By Peter de Boisblanc
PPP loans have helped hundreds of thousands of U.S. businesses weather the coronavirus pandemic. Now, the U.S. Small Business Administration (SBA) is asking business owners who received PPP loans of $2 million or more to qualify their good-faith certification of “economic uncertainty” when they request loan forgiveness.
Businesses seeking loan forgiveness must complete Form 3509, which will be used in SBA audits to determine if businesses truly faced economic uncertainty when they applied for the loan. PPP borrowers have until the maturity date of their loan to apply.
However, the SBA has not made clear what constitutes “economic uncertainty,” and loan recipients may be uncertain about their eligibility for forgiveness. Some may worry they’ll have to repay the loan in its entirety or face fines and penalties after an audit. The SBA announced that business can be subject to an audit as soon as the receive loan forgiveness request, and for the six years following forgiveness.
Filling out Form 3509
Form 3509 focuses on two areas of reporting: Business Activity and Liquidity Assessment.
The Business Activity section asks loan recipients to compare their second-quarter gross revenue in the second quarter of 2019 to the second quarter of 2020. Loan recipients need to detail ceasing operations during the pandemic, as well as document any capital improvement projects between March 2020 and the end of their loan forgiveness period.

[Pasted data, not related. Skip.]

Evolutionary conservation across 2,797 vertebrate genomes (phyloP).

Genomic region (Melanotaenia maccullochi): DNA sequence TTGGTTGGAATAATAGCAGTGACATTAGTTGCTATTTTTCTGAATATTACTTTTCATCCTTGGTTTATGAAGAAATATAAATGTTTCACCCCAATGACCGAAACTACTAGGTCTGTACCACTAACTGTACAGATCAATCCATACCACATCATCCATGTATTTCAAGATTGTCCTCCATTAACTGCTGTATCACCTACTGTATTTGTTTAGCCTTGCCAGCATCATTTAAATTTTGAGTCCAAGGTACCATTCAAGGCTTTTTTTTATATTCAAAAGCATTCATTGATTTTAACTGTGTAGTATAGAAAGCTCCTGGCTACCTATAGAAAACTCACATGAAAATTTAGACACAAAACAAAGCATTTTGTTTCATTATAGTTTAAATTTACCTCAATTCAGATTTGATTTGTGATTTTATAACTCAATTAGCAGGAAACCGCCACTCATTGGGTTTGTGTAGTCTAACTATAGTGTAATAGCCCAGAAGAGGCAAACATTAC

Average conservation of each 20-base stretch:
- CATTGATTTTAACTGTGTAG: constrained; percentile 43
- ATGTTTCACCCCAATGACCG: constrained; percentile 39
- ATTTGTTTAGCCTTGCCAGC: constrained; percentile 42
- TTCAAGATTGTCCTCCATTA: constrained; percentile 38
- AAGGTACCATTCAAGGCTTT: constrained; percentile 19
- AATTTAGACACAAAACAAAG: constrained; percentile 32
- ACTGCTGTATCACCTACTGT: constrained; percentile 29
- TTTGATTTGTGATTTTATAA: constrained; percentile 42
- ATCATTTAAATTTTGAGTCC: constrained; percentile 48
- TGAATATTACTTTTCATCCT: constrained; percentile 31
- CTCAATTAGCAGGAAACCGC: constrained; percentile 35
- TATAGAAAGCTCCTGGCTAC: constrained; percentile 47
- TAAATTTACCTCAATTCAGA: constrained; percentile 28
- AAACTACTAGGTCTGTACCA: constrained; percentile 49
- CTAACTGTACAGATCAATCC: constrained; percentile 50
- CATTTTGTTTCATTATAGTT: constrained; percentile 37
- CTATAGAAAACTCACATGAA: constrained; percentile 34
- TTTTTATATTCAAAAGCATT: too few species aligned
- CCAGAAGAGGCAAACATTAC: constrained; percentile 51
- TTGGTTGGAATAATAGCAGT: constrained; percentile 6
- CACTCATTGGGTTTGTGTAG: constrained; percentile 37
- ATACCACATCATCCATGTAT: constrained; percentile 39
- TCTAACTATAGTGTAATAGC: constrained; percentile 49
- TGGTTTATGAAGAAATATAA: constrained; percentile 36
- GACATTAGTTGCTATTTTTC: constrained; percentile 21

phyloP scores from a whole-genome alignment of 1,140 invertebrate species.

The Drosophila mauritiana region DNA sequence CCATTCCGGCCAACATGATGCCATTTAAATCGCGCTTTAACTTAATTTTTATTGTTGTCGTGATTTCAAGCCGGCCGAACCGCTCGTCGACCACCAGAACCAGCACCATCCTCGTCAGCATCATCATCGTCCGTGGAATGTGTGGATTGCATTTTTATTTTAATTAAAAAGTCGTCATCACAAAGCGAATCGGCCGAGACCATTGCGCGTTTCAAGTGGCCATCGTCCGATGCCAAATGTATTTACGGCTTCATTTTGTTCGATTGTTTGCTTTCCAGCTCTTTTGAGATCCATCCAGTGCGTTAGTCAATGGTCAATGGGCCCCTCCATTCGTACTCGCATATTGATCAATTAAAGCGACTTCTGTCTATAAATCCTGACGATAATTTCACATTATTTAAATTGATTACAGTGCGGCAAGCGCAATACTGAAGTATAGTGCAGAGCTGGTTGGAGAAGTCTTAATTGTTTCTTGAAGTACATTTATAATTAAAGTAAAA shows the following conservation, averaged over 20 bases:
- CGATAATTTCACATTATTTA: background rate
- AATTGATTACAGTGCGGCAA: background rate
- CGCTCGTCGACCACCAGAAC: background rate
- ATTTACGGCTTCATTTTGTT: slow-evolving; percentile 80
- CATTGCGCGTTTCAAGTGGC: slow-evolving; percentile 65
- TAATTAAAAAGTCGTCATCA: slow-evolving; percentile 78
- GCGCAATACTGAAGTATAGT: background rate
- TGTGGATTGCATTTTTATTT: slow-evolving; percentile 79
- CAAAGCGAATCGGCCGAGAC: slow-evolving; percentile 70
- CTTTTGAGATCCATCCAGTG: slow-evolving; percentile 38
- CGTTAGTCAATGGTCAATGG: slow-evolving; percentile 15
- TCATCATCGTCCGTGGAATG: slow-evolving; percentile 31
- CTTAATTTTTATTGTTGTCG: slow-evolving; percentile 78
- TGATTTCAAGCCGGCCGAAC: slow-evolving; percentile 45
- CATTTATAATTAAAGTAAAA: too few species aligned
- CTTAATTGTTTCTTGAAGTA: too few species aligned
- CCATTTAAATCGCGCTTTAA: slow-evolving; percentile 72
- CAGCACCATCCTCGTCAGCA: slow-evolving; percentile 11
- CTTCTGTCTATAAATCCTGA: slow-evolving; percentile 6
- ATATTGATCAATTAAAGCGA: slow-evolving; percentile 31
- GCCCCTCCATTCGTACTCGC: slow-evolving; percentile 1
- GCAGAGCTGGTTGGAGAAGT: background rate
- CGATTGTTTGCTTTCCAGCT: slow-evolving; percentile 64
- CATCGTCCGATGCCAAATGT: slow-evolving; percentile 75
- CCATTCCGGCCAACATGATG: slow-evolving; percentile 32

The Liquidity Assessment asks businesses about their access to funds, equity and debt transactions, including if any of the borrower’s employees or executives were compensated in excess of $250,000 during the loan forgiveness period.
The Form 3509 requires more than just yes or no answers, and in may require the loan recipient to provide documentation for each answer.
It’s still unclear how SBA PPP loan audits will occur. However, because audits generate revenue for the government, there’s a good chance they’ll be a priority. That could mean the SBA will hire third-parties to audit the estimated 29,000 businesses with PPP loans of $2 million or more, as well as hiring additional staff and employing other audit arms within the government to assist.
PPP loan coverage can help
It’s understandable to be concerned about an SBA audit, whether your for-profit businesses continues to earn significant annual revenue, had access to additional sources of revenue when you applied for a PPP loan, or are unsure if you can prove “economic uncertainty.”
That’s where PPP loan insurance comes in.
Designed for businesses that received a $2 million-plus PPP loan that used it in good faith and asked for forgiveness, PPP loan insurance protects businesses against risks over the SBA’s six-year audit window.
A PPP loan policy will cover full and partial loan payback should it be deemed necessary, and the fines, fees and defense costs if a business is deemed it was not eligible for PPP.
PPP insurance will not cover businesses for loan fraud or if a business used the PPP loan for anything other than originally specified by the SBA. PPP loan policies may also contain exclusions for reputational damages relating to the improper receipt of a PPP loan.
To qualify for a PPP loan policy, applicants will need to provide information about the following:
- relevant business affiliates,
- payroll calculations made in connection with the loan application,
- an internal analysis conducted to determine the “economic necessity” for the loan, and
- information surrounding the impact of COVID-19 on the business.
For organizations that get coverage, a PPP loan policy can provide significant peace of mind.
Contact your HUB Broker to discuss your insurance coverage and minimize the potential negative impact of Coronavirus on your business. Get the latest information, guidance and resources on COVID-19 to help you protect what matters most on our Coronavirus Resource Center.